Visit Your Eye Doctor If You Have Trouble Seeing In Low Light

Visit Your Eye Doctor If You Have Trouble Seeing In Low Light

When light levels are low, the pupil expands to let in more light and increase the ability to see even when it is relatively dark. Although humans do not have very good night vision compared to other animals, we are still often able to stumble through a dimly lit room and function in general low-light conditions. But sometimes our ability to see in sub-par lighting gets worse. When you struggle to see in low light, it is called night blindness, which is a symptom that can be caused by numerous eye conditions. If you find yourself struggling to see in dim light more than you used to, visit the eye doctor to determine what is causing your night blindness and if there are any underlying conditions that you need to address.

Eye Conditions An Eye Doctor Looks For When Night Blindness Is Present

Cataracts
This condition occurs when the proteins in the crystalline lens begin to break down and cause clouding. As the lens clouds more, less light can enter the eye, and vision is reduced. When a person starts to develop cataracts, one of the first symptoms they will notice is glare. Increased glare and a lack of light entering the eye causes people with cataracts to have particularly poor vision in dim light settings. Learn more about cataracts by reading Cataract Awareness Month: 6 Things You Should Know About Cataracts.

Diabetes
Poor night vision can be an early sign of eye complications caused by diabetes. When blood sugar levels are high, this can affect the small, delicate veins within the eye and cause leakage. The eye complications caused by diabetes are known as diabetic retinopathy. The development of night blindness or a change in your ability to see in low lighting can be indicative of diabetic retinopathy. If you have diabetic retinopathy, you may be able to manage your symptoms with proper diabetes management and regular annual eye exams. To learn more about this eye condition, read How Will Your Optometrist Manage And Treat Your Diabetic Retinopathy?

Dry Eyes
When your eyes are chronically dry and tears are not adequately lubricating the eye, damage to the cornea can occur. This damage may not be very noticeable all the time, but it can make it more difficult to see in low light. Dry eye damage can also cause increased glare from streetlights and headlights, which can affect nighttime driving.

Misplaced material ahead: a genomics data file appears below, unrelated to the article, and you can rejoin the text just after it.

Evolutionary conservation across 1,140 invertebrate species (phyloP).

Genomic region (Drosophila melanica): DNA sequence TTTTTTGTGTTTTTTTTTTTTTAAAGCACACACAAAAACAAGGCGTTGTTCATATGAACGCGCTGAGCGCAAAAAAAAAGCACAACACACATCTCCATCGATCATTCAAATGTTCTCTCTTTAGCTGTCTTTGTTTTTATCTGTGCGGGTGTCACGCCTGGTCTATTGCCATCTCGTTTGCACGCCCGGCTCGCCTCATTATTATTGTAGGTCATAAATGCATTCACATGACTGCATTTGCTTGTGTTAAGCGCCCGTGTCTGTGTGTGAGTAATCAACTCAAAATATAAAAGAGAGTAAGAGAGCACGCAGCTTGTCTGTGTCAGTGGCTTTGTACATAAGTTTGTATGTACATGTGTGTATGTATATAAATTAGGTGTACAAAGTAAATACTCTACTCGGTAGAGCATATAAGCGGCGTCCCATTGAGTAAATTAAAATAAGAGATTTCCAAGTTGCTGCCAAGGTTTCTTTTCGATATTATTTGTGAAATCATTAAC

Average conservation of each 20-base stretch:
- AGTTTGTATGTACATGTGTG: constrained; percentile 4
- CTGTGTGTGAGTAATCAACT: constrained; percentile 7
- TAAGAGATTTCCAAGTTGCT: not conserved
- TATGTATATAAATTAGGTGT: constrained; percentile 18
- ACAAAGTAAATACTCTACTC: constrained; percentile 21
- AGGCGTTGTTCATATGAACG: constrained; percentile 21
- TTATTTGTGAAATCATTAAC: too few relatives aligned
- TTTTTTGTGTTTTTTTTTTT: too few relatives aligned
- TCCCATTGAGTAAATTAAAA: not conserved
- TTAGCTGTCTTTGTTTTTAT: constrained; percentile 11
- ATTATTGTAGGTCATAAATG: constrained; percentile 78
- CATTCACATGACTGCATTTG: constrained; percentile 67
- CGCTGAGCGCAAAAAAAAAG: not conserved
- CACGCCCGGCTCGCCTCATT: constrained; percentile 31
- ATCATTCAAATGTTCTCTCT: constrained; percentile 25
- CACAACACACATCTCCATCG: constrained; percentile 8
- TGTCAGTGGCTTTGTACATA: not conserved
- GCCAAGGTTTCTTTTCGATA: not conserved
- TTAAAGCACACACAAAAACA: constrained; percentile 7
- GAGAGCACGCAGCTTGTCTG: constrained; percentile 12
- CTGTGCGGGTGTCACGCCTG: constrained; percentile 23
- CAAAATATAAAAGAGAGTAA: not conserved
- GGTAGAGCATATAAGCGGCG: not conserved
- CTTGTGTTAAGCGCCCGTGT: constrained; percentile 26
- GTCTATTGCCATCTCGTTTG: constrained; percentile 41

Vitamin A Deficiency
Vitamin A helps the eyes to transform nerve impulses into images on the retina. When a person is deficient in vitamin A, this process will be slowed down. While you may not notice vision problems during the day, the impact of vitamin A deficiency will be most noticeable at night or in low-light conditions.

Glaucoma
This is a collection of eye conditions that cause damage to the optic nerve, often through built-up pressure in the eye. Although one of the symptoms of glaucoma is developing night blindness, glaucoma medication can also cause night blindness. In order to let in more light and improve our vision in low-light conditions, the pupil expands. But some glaucoma medications can interfere with the expansion of the pupil, preventing the eye from getting adequate light to see properly in low light. If you have already been diagnosed with glaucoma, let your optometrist know about your developing night blindness to determine if any other glaucoma treatment options are available. To learn more about glaucoma, read World Glaucoma Week: Can Glaucoma Be Prevented?
 

Learn The Cause Of Your Night Blindness By Visiting A Calgary Eye Doctor

If you have trouble seeing in low light, you may have an eye condition developing. Visit an eye doctor to have your vision and eye health assessed to determine what is causing your night blindness. Your eye doctor can help you address your night blindness while also creating a management plan for any potential eye condition you are developing. At Sunridge Eye Clinic in Calgary, our eye doctors will conduct a thorough eye exam to get to the root cause of your night blindness and address any underlying eye health conditions. Visit your eye doctor by today and address your night blindness so you can take preventative action against future vision impairment development and potentially reverse your night blindness. Call 1-403-280-7518 or fill out the online contact form to book an eye exam at Sunridge Eye Clinic in Calgary.
 

FAQ

Q: When do most people develop eye conditions?
A: While you can develop an eye condition at any point in your life, it is most common for eye conditions to begin developing after age 40. Your risk for developing eye conditions will continue to increase as you get older, but other factors such as diet, exercise, lifestyle, tobacco use, sun exposure, and more will also affect your risk of developing eye conditions.

Q: How often should I visit the eye doctor for a comprehensive exam?
A: Adults aged 18-64 are recommended to visit their eye doctor bi-annually. Adults over the age of 65 are recommended to get an exam performed annually.

Q: Can night blindness affect my ability to drive?
A: Yes, if you have night blindness it can affect your ability to drive at night and in conditions with low light. Even if there are streetlights lit, night blindness can cause difficulty driving for some people. Speak to your optometrist to determine how your night blindness may affect your ability to drive.


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